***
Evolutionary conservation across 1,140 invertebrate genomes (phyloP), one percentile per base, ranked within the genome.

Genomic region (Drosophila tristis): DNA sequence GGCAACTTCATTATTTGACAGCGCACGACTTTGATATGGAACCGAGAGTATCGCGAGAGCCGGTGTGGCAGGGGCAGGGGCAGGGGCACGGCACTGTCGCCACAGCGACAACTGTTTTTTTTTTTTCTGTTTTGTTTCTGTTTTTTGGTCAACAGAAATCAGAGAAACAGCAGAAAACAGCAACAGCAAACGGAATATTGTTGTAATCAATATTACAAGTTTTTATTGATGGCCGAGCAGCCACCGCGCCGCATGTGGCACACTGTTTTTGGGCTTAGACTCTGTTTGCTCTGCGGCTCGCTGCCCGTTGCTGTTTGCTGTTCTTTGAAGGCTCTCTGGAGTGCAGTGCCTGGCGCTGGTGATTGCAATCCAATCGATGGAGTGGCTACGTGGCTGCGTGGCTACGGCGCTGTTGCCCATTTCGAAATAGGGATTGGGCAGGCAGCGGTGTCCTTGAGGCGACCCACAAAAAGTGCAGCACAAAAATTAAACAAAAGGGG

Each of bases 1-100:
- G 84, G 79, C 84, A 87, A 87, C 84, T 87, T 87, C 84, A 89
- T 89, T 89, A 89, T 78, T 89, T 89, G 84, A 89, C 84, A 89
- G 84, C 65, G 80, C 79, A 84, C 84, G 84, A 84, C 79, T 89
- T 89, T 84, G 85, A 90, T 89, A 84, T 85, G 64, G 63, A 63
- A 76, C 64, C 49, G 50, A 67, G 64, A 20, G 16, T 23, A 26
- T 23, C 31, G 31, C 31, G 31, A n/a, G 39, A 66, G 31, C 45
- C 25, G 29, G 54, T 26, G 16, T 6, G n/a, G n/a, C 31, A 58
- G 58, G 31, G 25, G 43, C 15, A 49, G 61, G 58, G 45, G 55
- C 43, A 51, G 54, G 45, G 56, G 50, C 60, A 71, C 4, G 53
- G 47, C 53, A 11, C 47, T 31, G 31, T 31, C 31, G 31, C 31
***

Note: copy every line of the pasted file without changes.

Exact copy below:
Evolutionary conservation across 1,140 invertebrate genomes (phyloP), one percentile per base, ranked within the genome.

Genomic region (Drosophila tristis): DNA sequence GGCAACTTCATTATTTGACAGCGCACGACTTTGATATGGAACCGAGAGTATCGCGAGAGCCGGTGTGGCAGGGGCAGGGGCAGGGGCACGGCACTGTCGCCACAGCGACAACTGTTTTTTTTTTTTCTGTTTTGTTTCTGTTTTTTGGTCAACAGAAATCAGAGAAACAGCAGAAAACAGCAACAGCAAACGGAATATTGTTGTAATCAATATTACAAGTTTTTATTGATGGCCGAGCAGCCACCGCGCCGCATGTGGCACACTGTTTTTGGGCTTAGACTCTGTTTGCTCTGCGGCTCGCTGCCCGTTGCTGTTTGCTGTTCTTTGAAGGCTCTCTGGAGTGCAGTGCCTGGCGCTGGTGATTGCAATCCAATCGATGGAGTGGCTACGTGGCTGCGTGGCTACGGCGCTGTTGCCCATTTCGAAATAGGGATTGGGCAGGCAGCGGTGTCCTTGAGGCGACCCACAAAAAGTGCAGCACAAAAATTAAACAAAAGGGG

Each of bases 1-100:
- G 84, G 79, C 84, A 87, A 87, C 84, T 87, T 87, C 84, A 89
- T 89, T 89, A 89, T 78, T 89, T 89, G 84, A 89, C 84, A 89
- G 84, C 65, G 80, C 79, A 84, C 84, G 84, A 84, C 79, T 89
- T 89, T 84, G 85, A 90, T 89, A 84, T 85, G 64, G 63, A 63
- A 76, C 64, C 49, G 50, A 67, G 64, A 20, G 16, T 23, A 26
- T 23, C 31, G 31, C 31, G 31, A n/a, G 39, A 66, G 31, C 45
- C 25, G 29, G 54, T 26, G 16, T 6, G n/a, G n/a, C 31, A 58
- G 58, G 31, G 25, G 43, C 15, A 49, G 61, G 58, G 45, G 55
- C 43, A 51, G 54, G 45, G 56, G 50, C 60, A 71, C 4, G 53
- G 47, C 53, A 11, C 47, T 31, G 31, T 31, C 31, G 31, C 31